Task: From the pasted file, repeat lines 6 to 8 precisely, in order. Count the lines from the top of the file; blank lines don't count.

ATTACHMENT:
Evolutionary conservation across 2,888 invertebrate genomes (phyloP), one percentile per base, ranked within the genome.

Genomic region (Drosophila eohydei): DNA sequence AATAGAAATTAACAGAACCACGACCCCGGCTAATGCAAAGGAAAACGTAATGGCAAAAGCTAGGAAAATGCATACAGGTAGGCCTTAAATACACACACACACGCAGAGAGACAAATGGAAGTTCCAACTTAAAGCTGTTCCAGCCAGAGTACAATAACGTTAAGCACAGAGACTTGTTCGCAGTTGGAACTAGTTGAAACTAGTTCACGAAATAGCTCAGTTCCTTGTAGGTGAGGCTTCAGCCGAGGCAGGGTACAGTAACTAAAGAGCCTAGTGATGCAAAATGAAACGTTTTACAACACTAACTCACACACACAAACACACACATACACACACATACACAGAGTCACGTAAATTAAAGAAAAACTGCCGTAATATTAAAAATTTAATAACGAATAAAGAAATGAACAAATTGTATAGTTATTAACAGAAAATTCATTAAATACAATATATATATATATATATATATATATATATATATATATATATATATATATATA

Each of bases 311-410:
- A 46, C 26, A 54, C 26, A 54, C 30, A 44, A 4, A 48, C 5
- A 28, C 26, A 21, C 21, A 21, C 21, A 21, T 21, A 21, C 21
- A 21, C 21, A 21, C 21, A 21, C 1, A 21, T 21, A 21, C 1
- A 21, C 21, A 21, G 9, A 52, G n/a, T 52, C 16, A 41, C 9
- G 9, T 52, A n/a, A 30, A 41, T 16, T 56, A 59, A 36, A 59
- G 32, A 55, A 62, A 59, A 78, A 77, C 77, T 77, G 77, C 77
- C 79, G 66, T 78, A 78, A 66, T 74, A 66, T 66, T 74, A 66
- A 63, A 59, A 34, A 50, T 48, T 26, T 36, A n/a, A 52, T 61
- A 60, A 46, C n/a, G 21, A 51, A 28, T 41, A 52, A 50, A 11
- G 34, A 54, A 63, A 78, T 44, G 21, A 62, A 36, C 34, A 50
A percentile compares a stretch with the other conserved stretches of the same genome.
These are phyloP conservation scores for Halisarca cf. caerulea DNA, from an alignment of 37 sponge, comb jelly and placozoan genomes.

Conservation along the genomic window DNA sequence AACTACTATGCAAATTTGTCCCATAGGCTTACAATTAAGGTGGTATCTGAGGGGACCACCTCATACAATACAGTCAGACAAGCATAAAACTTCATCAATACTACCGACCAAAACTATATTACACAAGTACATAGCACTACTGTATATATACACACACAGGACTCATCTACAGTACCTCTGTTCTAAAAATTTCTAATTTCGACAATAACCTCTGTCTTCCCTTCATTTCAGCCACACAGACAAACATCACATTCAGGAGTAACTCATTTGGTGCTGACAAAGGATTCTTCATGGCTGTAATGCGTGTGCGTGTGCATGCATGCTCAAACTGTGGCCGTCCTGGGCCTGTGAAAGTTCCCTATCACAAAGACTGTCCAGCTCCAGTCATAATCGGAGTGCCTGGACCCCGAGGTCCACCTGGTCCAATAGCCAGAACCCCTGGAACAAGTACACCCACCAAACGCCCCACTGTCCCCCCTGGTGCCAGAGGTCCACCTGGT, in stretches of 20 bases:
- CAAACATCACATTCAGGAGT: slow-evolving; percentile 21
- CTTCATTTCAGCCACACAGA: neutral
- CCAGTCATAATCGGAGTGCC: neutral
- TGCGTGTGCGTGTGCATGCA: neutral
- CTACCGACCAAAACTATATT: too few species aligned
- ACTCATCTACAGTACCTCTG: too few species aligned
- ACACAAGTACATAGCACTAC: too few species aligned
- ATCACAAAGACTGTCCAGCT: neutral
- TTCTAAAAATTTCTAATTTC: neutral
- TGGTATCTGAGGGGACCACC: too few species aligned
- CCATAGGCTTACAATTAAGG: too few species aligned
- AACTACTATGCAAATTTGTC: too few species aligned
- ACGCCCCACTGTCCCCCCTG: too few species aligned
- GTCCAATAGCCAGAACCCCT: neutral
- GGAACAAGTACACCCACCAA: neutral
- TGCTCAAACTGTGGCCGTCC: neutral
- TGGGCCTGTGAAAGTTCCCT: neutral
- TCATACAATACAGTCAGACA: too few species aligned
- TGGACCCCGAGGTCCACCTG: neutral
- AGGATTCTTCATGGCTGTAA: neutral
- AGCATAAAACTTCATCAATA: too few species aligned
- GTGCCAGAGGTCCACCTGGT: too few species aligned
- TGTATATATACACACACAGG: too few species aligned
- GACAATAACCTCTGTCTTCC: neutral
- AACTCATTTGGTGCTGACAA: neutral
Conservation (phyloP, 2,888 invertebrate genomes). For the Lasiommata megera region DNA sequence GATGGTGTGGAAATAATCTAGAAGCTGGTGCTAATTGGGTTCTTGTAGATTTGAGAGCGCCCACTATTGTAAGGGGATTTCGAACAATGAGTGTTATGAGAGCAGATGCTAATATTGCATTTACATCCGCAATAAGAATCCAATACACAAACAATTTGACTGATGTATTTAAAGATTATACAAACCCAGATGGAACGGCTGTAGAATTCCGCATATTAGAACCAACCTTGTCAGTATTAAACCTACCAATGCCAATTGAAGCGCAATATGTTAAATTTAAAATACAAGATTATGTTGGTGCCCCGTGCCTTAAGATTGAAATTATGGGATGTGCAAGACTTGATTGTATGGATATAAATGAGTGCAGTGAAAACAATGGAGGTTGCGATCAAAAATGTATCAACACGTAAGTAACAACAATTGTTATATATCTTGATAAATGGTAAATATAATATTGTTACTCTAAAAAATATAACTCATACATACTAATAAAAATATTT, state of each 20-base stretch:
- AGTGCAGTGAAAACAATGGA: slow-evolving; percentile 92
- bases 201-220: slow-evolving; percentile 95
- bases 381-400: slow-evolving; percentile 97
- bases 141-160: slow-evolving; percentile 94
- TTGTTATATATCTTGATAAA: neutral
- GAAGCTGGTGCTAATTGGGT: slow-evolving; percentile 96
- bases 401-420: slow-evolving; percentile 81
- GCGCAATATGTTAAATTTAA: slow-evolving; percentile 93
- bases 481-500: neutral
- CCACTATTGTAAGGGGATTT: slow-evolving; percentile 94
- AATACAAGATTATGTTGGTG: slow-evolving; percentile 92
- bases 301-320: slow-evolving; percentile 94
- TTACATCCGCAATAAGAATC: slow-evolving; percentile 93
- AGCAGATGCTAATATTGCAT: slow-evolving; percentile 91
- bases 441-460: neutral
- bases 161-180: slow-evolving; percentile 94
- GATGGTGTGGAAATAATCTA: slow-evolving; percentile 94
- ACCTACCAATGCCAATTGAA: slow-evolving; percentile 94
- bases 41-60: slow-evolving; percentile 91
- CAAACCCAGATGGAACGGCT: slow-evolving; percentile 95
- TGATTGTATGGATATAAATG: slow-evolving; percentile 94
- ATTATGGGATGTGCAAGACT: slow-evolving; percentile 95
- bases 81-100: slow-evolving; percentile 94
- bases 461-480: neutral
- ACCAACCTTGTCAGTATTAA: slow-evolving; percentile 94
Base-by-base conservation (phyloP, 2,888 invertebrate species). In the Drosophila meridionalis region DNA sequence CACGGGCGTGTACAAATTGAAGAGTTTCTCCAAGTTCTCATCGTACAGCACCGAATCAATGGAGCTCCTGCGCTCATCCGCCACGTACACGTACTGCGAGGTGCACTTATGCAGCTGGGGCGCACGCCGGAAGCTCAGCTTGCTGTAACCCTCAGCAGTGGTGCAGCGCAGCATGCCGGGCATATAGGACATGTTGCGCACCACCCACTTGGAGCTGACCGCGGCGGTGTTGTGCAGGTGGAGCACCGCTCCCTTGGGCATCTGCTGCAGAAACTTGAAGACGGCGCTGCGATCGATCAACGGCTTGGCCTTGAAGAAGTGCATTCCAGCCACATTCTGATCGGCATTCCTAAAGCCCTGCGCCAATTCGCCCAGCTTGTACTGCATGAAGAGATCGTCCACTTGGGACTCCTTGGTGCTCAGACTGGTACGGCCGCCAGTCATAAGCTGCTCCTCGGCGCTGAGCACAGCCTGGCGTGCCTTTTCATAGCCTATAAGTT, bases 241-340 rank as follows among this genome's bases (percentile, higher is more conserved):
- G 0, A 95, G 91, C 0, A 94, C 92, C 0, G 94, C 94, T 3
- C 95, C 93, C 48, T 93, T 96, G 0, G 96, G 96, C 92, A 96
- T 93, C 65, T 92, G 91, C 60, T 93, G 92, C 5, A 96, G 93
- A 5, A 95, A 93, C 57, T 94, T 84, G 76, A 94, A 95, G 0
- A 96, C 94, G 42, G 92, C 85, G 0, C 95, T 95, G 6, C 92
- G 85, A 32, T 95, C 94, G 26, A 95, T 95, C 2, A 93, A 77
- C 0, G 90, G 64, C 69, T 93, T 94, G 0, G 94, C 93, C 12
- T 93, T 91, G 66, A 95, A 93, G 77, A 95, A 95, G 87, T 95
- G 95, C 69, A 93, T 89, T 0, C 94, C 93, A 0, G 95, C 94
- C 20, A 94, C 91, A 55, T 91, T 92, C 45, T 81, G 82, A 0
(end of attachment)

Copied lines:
- A 21, C 21, A 21, C 21, A 21, C 1, A 21, T 21, A 21, C 1
- A 21, C 21, A 21, G 9, A 52, G n/a, T 52, C 16, A 41, C 9
- G 9, T 52, A n/a, A 30, A 41, T 16, T 56, A 59, A 36, A 59